Writing and evaluating good survey questions

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A 4-hour workshop taught by Paul D. Umbach, Ph.D.

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Overview of our writing and evaluating survey questions workshop

Writing good survey questions can be very difficult. This workshop will give participants a solid practical foundation in how to write good survey questions. The purpose of this workshop is to arm you knowledge to develop valid and reliable questionnaires by looking at approaches for developing survey questions and methods for evaluating them. As survey researchers, it is difficult to be certain that respondents will interpret your questions exactly as you intend, can recall the information you need, and provide the answers you want. This workshop will introduce what is known about the psychology of survey response and generally accepted best practices for question writing. The workshop will also a review of methods for testing questions to ensure their validity and reliability.

Expected outcomes

You will leave this workshop with new strategies developing, evaluating, and critiquing survey questions. By the end of this workshop, will know how to write well constructed questions that attend to common concerns such as respondent memory, comprehension, and judgment. You will learn how to implement techniques, such as cognitive interviews and pilot tests, to diagnose problems with survey questions and find ways to reduce these problems. In the end, you will not only be a better consumer of survey research, but you will be able to develop valid and reliable survey questions and questionnaires.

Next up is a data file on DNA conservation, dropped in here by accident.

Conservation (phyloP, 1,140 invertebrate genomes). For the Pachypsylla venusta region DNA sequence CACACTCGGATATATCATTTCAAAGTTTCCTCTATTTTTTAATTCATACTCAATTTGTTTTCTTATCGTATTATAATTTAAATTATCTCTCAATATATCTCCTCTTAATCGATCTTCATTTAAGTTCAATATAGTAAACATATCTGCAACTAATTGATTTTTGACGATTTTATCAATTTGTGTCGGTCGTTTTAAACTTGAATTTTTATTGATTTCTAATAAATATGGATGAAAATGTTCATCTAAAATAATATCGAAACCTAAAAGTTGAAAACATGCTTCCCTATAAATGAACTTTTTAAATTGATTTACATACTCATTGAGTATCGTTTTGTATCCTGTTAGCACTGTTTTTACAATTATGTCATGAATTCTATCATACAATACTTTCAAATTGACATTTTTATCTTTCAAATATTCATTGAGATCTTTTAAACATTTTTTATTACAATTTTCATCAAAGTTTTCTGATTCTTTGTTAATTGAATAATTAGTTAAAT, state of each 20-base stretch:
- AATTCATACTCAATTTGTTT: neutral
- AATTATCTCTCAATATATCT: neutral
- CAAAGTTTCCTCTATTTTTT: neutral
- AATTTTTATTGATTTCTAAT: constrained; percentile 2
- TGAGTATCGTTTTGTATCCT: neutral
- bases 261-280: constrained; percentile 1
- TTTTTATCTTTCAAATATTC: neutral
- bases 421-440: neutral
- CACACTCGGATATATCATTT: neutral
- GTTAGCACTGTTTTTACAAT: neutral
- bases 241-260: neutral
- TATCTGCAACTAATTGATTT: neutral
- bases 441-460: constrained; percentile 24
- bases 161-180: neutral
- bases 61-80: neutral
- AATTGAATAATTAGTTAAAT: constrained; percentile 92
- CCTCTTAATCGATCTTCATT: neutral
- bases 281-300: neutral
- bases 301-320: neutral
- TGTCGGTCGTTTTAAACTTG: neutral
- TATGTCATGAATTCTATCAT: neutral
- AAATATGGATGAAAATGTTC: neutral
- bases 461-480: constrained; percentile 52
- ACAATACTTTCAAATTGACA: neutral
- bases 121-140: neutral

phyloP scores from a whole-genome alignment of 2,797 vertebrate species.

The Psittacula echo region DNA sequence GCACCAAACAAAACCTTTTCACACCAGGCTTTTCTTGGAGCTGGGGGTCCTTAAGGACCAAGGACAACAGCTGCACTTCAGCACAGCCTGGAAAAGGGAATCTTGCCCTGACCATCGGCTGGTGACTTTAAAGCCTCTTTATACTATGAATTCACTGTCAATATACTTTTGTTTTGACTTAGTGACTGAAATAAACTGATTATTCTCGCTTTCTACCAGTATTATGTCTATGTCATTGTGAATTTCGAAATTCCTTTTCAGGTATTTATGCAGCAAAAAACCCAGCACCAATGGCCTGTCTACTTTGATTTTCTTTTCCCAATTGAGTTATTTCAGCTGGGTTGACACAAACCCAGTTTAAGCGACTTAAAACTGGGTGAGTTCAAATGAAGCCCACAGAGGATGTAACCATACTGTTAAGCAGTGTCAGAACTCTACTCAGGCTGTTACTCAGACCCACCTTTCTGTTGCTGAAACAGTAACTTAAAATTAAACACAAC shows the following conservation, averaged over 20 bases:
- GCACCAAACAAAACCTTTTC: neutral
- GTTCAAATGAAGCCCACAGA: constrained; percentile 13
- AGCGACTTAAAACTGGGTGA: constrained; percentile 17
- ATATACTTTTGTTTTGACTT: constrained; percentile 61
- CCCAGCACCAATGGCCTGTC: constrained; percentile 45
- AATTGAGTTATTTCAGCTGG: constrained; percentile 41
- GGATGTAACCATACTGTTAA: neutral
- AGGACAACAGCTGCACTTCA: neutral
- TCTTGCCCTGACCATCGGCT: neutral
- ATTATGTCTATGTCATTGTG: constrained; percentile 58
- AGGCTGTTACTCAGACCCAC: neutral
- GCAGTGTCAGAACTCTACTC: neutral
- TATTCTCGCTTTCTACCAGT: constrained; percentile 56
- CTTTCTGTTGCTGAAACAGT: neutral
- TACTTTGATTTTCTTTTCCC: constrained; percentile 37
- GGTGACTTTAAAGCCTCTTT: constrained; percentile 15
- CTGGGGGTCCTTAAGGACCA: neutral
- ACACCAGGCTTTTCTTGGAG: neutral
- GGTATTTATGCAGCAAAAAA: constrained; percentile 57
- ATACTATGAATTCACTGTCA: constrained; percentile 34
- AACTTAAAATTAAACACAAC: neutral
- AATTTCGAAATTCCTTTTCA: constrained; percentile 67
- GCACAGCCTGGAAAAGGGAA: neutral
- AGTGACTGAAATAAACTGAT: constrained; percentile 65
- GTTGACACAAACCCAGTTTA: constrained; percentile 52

Who should attend?

This course is aimed at anyone who who writes or reviews survey questions. This course gives practical guidance to those who have written survey questions but who are not familiar with research on question design, those who are just beginning to design survey instruments, and those who use survey data but do not themselves design survey instruments. The target audience for this workshop is a range of educational researchers, including institutional researchers, policy analysts, student affairs professionals, assessment professionals, graduate students, and faculty, who use surveys in their work. We also expect individuals from government, business, and non-profit organizations will also benefit from this course.


  1. Introduction to question writing
    1. Types of questions
    2. Parts of a question
    3. Cognitive processes for responding to survey questions
  2. General guidelines for writing questions
  3. Developing questions about facts
  4. Writing questions about attitudes
  5. Methods for evaluating and improving survey questions
    1. Expert review
    2. Focus groups
    3. Cognitive interviews
    4. Pre-testing
  6. Establishing validity and reliability